# Closest Point on a 3D Quadratic Surface

• Feb 8th 2010, 08:22 AM
davesymm
Closest Point on a 3D Quadratic Surface
Hi All, first post, hope I'm obeying all the rules :)

If I have a 3d quadratic surface defined by $\displaystyle ax^2+by^2+cz^2+d=0$ and a point in space defined by the position vector $\displaystyle p={px,py,pz}$ , how can I determine the closest point on the surface to p?

I suspect the solution lies down the path of minimising the value of the difference between the points, or finding the values of x, y and z that minimise $\displaystyle apx^2+bpy^2+cpz^2-ax^2-by^2-cz^2$, but my maths is rusty and I have a feeling that if this is possible it would involve implicit differentiation or one of the other techniques I never quite mastered the first time around.

Any help or even a pointer to a different (easier) approach would be much appreciated.

Thanks,
Dave.
• Feb 9th 2010, 09:26 PM
Pulock2009
the closest point will obviously be the point which lies perpendicular to the surface ie. at an angle of 90 degrees. i did this problem somewhere but i forgot the technique. u can assume a point O(x,y,z) on the surface and then carry out calculations keeping in mind the facts:OP is perpendicular to the surface and O satisfies the surface equation. there is also a shortcut involving dot product and cross product which i dont remember well. hope this helps!!!
• Feb 10th 2010, 07:03 AM
HallsofIvy
Quote:

Originally Posted by davesymm
Hi All, first post, hope I'm obeying all the rules :)

If I have a 3d quadratic surface defined by $\displaystyle ax^2+by^2+cz^2+d=0$ and a point in space defined by the position vector $\displaystyle p={px,py,pz}$ , how can I determine the closest point on the surface to p?

I suspect the solution lies down the path of minimising the value of the difference between the points, or finding the values of x, y and z that minimise $\displaystyle apx^2+bpy^2+cpz^2-ax^2-by^2-cz^2$, but my maths is rusty and I have a feeling that if this is possible it would involve implicit differentiation or one of the other techniques I never quite mastered the first time around.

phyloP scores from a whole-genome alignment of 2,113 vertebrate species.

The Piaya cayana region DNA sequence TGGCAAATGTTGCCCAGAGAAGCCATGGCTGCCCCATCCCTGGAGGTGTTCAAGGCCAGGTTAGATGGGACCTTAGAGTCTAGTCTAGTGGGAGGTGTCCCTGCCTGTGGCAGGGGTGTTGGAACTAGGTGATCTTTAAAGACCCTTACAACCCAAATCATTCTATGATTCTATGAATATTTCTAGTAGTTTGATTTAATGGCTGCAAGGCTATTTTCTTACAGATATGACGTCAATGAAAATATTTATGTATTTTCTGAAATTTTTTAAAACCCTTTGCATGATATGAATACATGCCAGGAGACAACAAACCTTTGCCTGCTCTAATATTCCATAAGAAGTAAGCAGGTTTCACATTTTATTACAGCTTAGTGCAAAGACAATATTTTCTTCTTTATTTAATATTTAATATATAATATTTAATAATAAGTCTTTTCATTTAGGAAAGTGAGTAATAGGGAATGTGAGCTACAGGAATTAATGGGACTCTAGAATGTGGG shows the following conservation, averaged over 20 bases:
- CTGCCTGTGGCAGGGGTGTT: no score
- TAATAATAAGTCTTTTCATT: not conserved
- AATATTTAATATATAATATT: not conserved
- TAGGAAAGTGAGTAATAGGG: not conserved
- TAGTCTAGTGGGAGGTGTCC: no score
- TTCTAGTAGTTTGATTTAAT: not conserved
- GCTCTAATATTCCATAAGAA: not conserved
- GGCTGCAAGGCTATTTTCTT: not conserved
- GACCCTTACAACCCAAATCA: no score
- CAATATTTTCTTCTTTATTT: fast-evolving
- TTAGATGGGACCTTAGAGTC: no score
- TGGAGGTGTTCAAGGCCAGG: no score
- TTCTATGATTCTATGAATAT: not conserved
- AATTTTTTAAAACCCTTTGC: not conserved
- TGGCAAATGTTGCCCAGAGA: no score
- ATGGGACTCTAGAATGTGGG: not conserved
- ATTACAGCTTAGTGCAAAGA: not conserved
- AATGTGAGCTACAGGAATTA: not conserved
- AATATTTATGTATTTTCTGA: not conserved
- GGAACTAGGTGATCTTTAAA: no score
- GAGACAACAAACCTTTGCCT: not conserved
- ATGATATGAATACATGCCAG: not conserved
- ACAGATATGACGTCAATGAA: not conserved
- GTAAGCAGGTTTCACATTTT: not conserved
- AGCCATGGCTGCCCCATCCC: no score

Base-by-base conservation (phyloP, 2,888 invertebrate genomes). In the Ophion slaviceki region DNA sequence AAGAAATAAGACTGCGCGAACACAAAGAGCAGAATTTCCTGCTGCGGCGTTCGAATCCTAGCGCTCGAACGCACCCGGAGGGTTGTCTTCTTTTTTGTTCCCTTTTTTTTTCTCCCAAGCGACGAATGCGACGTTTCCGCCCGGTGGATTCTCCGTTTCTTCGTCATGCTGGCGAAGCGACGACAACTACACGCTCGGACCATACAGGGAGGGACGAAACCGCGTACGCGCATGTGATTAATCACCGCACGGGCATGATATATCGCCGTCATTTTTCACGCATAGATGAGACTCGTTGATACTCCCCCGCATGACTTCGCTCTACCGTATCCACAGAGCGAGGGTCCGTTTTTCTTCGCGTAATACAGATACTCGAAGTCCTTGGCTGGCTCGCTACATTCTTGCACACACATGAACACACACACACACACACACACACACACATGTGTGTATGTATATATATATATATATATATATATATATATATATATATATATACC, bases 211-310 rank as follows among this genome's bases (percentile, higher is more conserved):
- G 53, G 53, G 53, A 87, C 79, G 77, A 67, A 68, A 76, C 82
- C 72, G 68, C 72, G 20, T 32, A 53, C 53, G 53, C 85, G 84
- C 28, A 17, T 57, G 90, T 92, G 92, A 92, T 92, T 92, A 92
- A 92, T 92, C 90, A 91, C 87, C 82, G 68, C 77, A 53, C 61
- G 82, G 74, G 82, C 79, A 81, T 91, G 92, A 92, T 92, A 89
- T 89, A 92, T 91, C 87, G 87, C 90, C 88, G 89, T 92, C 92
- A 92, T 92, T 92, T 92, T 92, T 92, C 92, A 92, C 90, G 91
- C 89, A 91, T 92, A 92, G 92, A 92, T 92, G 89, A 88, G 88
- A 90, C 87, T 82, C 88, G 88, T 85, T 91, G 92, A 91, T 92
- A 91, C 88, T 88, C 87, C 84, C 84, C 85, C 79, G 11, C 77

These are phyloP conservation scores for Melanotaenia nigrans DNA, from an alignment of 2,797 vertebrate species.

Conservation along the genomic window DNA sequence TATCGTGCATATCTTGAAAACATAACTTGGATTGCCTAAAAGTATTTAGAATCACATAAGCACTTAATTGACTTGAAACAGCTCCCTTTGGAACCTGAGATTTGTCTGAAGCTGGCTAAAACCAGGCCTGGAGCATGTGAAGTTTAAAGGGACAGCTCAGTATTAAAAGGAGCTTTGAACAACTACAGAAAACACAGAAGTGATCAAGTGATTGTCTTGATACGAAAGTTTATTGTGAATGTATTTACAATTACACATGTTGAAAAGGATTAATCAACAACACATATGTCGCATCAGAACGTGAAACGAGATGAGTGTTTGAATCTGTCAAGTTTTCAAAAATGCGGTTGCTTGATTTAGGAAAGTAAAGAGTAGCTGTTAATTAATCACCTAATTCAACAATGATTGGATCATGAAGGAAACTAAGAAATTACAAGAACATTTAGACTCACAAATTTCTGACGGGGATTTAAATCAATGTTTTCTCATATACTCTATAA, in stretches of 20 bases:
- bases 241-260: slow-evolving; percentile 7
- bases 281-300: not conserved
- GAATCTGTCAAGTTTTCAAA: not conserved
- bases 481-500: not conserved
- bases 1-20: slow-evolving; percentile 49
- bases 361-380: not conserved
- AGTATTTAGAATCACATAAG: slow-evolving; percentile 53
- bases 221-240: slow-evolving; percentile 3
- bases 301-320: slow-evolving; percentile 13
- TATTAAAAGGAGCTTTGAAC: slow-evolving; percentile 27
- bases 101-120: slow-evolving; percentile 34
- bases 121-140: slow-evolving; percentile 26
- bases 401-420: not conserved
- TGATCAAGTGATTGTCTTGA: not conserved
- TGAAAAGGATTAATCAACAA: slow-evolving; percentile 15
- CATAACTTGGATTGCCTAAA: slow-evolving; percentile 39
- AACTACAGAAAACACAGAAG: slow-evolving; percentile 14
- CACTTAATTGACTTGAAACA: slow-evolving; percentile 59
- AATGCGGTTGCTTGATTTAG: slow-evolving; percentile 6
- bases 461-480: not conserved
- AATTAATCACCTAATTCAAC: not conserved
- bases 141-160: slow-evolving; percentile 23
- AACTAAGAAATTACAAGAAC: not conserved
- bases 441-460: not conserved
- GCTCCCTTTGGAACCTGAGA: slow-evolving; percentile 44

Any help or even a pointer to a different (easier) approach would be much appreciated.

Thanks,
Dave.

One way to do this is to take as the function to be minimized $\displaystyle (x- px)^2+ (y- py)^2+ (z- pz)^2$ (that's actually the square of the distance but minimizing it is the same as minimizing distance and this avoids the square root). You then have the additional condition, ax^2+ by^2+ cz^2+ d= 0.

Use the geometric argument that Pulock2009 suggests with a little analysis: the gradient vector $\displaystyle \nabla (ax^2+ by^2+ cz^2+ d)= (2ax)\vec{i}+ (2by)\vec{j}+ (2cz)\vec{k}$ is always perpendicular to the surface and (x, y, z) will be closest to (px,py,pz) when the vector directly from one to the other, $\displaystyle (x- px)\vec{i}+ (y- py)\vec{j}+ (z- pz)\vec{k}$ (which, notice, is 1/2 the gradient of the "distance squared" function) is pointing perpendicular to the surface- that is the two vectors must be parallel which means one is a multiple of the other:

$\displaystyle (2ax)\vec{i}+ (2by)\vec{j}+ (2cz)\vec{k}= \lambda((x- px)\vec{i}+ (y- py)\vec{j}+ (z- pz)\vec{k})$.

where $\displaystyle \lambda$ is the multiple. (It is, technically, the "Lagrange multiplier".)

That gives you four equations, $\displaystyle 2ax= \lambda(x- px)$, $\displaystyle 2by= \lambda(y- py)$, $\displaystyle 2cz= \lambda(z- pz)$, and the equation of the surface, $\displaystyle ax^2+by^2+cz^2+d=0$, to solve for x, y, z, and $\displaystyle \lambda$.

Since you don't really need to know $\displaystyle \lambda$, I recommend dividing one equation by another to eliminate $\displaystyle \lambda$.
For example, dividing $\displaystyle 2ax= \lambda(x- px)$ by $\displaystyle 2by= \lambda(y- py)$ gives $\displaystyle \frac{ax}{by}= \frac{x- px}{y- py}$ which we could solve for y as a function of x. Similarly, dividing [/tex]2ax= \lambda(x- px)[/tex] by $\displaystyle 2cz= \lambda(z- pz)$ gives $\displaystyle \frac{ax}{cz}= \frac{x- px}{z- pz}$ which you could solve for z as a function of x. Putting those into the equation of the surface gives one equation to solve for x.
• Feb 15th 2010, 08:06 AM
davesymm
Thanks for the help :)

I've rearranged the equations in the form $\displaystyle ax/by=(x-px)/(y-py)$ and get $\displaystyle y=axpy/((a-b)x+ypx)$ (and similar for $\displaystyle z$). However, when I come to substitute this into $\displaystyle ax^2+by^2+cz^2+d=0$ it gets a little complicated, and I'm not sure I can solve it using the general quadratic equation.

Am I missing a glaringly simple solution? Otherwise I may have to abandon this path of thought as it is in a computationally sensitive piece of code and I'm not sure I can afford the increasing mathematical load.

Thanks again for all the help.